Uttar Pradesh Chief Minister Yogi Adityanath sits amid top ministers and officials at Rashtriya Panchayati Raj Diwas Programme. (Ashok Dutta/Hindustan Times via GettyImages)
  • Yogi Adityanath, both as an administrator and a politician aspiring to make his mark, cannot remain content with bettering his predecessors. He has to measure up to the extraordinary expectations from him.

    For this, he will have to tame, tackle and leash an obstinate, lethargic and corrupt state machinery.

If you were visiting Uttar Pradesh (UP) after a gap of three to four months, you would possibly be driving on better roads and certainly experiencing better power supply. You have a good chance to see government employees in offices as early as 10 in the morning. You are also likely to see a good number of doctors in government hospitals.

And though there is some sort of responsiveness in Uttar Pradesh Police, there isn’t much respite for the beleaguered from their highhandedness. Also, despite the government ordering probes into some of the previous government’s projects and functioning of three development authorities, there is no let up in everyday corruption in government offices.

Summarising all of the above, the impression that Chief Minister Yogi Adityanath’s four months in office give is that of a well meaning government struggling against a corrupt and obdurate bureaucracy.

There is a lot which the new government is working on, although. It is formulating a new education as well as a new industrial policy. The identification of these two core sectors, along with the dire need to upgrade physical infrastructure, as primary concerns is commendable. The government, as with employees in other departments, is working on biometric attendance for school teachers. It has decided to introduce English from Class I in all the schools while asking students of Classes XI and XII to learn at least one foreign language. It has begun a process to identify examination centres notorious for mass cheating.


In an attempt to drive industrial growth, the UP government has proposed a “Make In UP” initiative. It has announced a 100 per cent exemption in stamp duty for industries being set up in Bundelkhand and Poorvanchal and 75 per cent exemption in stamp duty for industries in West and Central UP. To achieve cohesion and economies of scale, the new industrial policy also envisages city specific industrial clusters. Country specific industrial zones for foreign investors are also on the anvil.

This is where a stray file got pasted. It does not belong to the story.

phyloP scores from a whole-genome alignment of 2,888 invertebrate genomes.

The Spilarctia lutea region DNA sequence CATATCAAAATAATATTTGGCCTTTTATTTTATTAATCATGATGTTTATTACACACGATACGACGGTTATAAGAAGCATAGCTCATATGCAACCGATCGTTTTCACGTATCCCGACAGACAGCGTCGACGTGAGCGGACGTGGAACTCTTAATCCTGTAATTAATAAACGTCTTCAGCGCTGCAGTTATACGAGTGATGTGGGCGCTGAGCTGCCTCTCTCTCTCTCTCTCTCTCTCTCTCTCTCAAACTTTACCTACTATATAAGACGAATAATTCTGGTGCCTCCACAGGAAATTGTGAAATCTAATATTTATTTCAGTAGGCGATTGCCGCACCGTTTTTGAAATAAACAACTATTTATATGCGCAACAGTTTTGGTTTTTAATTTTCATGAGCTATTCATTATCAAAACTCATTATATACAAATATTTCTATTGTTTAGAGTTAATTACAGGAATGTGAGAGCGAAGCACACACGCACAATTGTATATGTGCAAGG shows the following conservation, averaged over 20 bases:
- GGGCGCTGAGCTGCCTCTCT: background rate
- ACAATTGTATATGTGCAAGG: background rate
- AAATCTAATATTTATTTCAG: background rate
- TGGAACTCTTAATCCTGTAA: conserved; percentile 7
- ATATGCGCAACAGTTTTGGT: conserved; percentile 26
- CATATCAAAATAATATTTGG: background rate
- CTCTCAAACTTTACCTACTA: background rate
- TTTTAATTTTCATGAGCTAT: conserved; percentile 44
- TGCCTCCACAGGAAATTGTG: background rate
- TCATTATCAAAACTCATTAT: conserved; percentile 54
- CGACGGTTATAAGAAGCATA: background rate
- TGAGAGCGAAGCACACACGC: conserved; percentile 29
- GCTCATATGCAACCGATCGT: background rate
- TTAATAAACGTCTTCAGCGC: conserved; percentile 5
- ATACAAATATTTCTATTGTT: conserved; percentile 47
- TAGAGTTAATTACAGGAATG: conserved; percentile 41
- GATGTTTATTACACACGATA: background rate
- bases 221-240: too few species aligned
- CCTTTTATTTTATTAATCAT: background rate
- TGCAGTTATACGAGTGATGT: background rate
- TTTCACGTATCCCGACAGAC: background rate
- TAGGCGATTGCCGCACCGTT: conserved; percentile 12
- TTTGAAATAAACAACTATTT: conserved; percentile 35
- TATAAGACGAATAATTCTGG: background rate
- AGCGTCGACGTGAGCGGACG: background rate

Though the 15 June deadline for pothole free roads is now extended by another two months, the government is committed to increasing the coverage of both rural roads and state highways. Rs 2 lakh crore worth of road projects are expected to start soon. Mathura-Varanasi and Jhansi- Gorakhpur expressways on the lines of Agra-Lucknow expressway have been announced. After Lucknow and Kanpur, surveys have begun for Metrorail in Agra, Gorakhpur and Meerut. The project report of Varanasi Metrorail project is ready but is being revised. Twenty five new medical colleges and 20 agricultural research centres are being planned. On the delivery front, Rs 36,000 crore for farm loans waivers have already been provided. Ninety per cent of sugarcane dues for 2016-17 have been cleared. The amount is 60 per cent higher than the corresponding numbers for the last sugarcane crushing season.

However, the real challenge for the Adityanath government comes at the implementation stage. Whether it is the developmental projects or for the law and order situation to improve, the Chief Minister will have to tame, tackle and leash an obstinate, lethargic and corrupt state machinery. After suspensions and surprise checks in the beginning, initial anxiety amongst the employees is slipping back into complacency.


All said, and despite the din over gaurakshaks in Lutyens media, a modicum of governance is visible in the state. The difference from the previous Akhilesh Yadav regime is palpable and recognised. But Adityanath, both as an administrator and a politician aspiring to make his mark, cannot remain content with bettering his predecessors. He has to measure up to the expectations from him.

The biggest obstacle in front of the Chief Minister remains the UP Police. Politicised and demotivated top brass and large number of rank and file recruited by corrupt and nepotistic regimes make it as much of a problem as an institution of purpose it is supposed to be. In one of its many disasters, an ambitious drive to round up land mafia was thwarted at various levels. Situation in Saharanpur spiralled out of control because of police inaction. And though the police is more reactive in responding to communal violence than earlier, lodging complaints at police stations is still not easy. Complaints of hiding part of loots recovered are routine. In a high profile kidnapping case in western UP, where police patted its own back for quick release of the victims, rumours are rife that a large sum was paid to kidnappers. Though DGP Sulkhan Singh has assured a reformed police in the near future, it is well understood that a push for change will have to be political and not just bureaucratic.

Years of lawlessness, mismanagement, visionless leadership and populism has rendered UP one of the toughest states to govern. In the ensuing challenge to bring governance back on track, it also offers political leadership the chance to prove its mettle. As Chief Minister of UP, Adityanath has a chance to move from the league of ordinary politicians and prove himself as extraordinary. The sweeping 2017 mandate and general enthusiasm at his elevation as UP Chief Minister anticipated not mere tinkering but a radical change from him.


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